This can best be implemented through an interdisciplinary integrative team approach that supports patients in implementing the life changes that are needed to achieve long-term prevention of chronic pain. Such an approach requires alterations of the conventional health care approach to pain management and can be challenging for even the most innovative health care professional.

For this reason, additional training is recommended. Health professionals can review the fundamentals of this new approach to care via a open on-line course on preventing chronic pain ( The goals of the Campaign for Preventing Chronic Pain ( are 3-fold:

  • Expanding research with the development of the Chronic Pain Research Network, as well as developing strategies and tools that health professionals can use to improve the prevention and early management of chronic pain conditions
  • Expanding education of both patients and health professionals about how to prevent chronic pain and implement a transformative care model using Toolkits for Preventing Chronic Pain that include risk assessment, on-line training and health coaching.
  • Advocacy to increase awareness and provide toolkits to health plans, businesses, government agencies, and communities to improve their efforts to prevent chronic pain.

Human Systems Model

The traditional biomedical model is based on a one dimensional, reductionistic, and inflexible scientific paradigm, based primarily on understanding the underlying pathophysiology (Table 1).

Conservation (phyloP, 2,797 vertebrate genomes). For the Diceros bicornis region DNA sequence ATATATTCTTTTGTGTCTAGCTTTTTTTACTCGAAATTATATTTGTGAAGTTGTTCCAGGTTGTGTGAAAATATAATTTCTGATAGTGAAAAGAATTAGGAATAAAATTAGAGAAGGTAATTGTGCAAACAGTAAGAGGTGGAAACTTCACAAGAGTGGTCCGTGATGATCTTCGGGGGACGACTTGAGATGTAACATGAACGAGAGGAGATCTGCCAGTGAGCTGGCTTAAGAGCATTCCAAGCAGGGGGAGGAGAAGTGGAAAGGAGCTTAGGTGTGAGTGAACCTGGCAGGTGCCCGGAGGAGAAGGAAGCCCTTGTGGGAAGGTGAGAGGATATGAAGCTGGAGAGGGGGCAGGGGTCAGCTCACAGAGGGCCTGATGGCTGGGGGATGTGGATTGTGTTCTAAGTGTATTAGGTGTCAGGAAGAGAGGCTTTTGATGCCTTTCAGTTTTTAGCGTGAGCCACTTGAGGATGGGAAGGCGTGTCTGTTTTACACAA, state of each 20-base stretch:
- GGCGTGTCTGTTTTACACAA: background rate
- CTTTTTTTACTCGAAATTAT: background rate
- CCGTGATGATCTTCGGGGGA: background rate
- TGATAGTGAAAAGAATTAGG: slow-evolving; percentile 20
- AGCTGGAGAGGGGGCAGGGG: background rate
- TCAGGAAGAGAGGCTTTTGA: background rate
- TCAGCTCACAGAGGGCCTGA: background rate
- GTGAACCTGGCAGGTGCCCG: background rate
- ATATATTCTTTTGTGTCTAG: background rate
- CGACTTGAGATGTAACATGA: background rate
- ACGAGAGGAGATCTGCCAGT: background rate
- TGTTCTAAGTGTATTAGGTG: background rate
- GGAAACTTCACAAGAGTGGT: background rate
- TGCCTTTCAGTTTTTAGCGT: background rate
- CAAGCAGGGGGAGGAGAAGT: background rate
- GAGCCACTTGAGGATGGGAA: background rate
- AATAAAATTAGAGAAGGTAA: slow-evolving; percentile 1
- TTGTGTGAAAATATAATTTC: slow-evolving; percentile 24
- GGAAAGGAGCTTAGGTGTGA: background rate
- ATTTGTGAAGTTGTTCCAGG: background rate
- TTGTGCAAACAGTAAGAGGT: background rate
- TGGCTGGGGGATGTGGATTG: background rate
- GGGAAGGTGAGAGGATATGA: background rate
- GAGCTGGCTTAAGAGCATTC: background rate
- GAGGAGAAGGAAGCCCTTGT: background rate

Health care professionals tend to see what they treat and treat what they see. If they see only the pathophysiology, they miss the complex set of risk and protective factors, which if not addressed, may lead to treatment failure. For example, systematic reviews of biomedical treatments for chronic pain have found that even with the most efficacious treatments, improvement is only slightly above placebo.1,36,37

In contrast, a human system’s approach assumes that humans are complex, multidimensional, dynamic, and live within an ever-changing social and physical environment.41-46 A person’s physical characteristics, lifestyle, emotions, relationships, environment, as well as spirituality, thoughts, and mindfulness determine whether they are at increased or decreased risk for developing chronic pain following an initiating event (Figure 1). 
The concepts of cybernetics, chaos theory, and positive psychology can help explain the relationships and self-perpetuating nature of these factors and how they contribute to chronic pain (Table 2).

Preventing chronic pain includes preventing the progression of acute pain to chronic pain, and the progression from chronic to intractable, as illustrated in Figure 2. Pain conditions begin with initiating factors, such as acute physical injury of the muscles and joints. In most cases, the pain condition is transient and resolves without complication or persistence. However, if sufficient numbers of risk factors are present, even if small, it can shift the balance from healing to delayed recovery and chronic pain (Figure 3). The presence of protective factors and early intervention in the cycle will have the greatest impact in normal healing and resolving the condition.

Transformative Care

Several new strategies are needed in our care model to improve outcomes of chronic pain, including:

Last updated on: September 27, 2017
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Odd Pet Behavior During SCS Trial—Case Report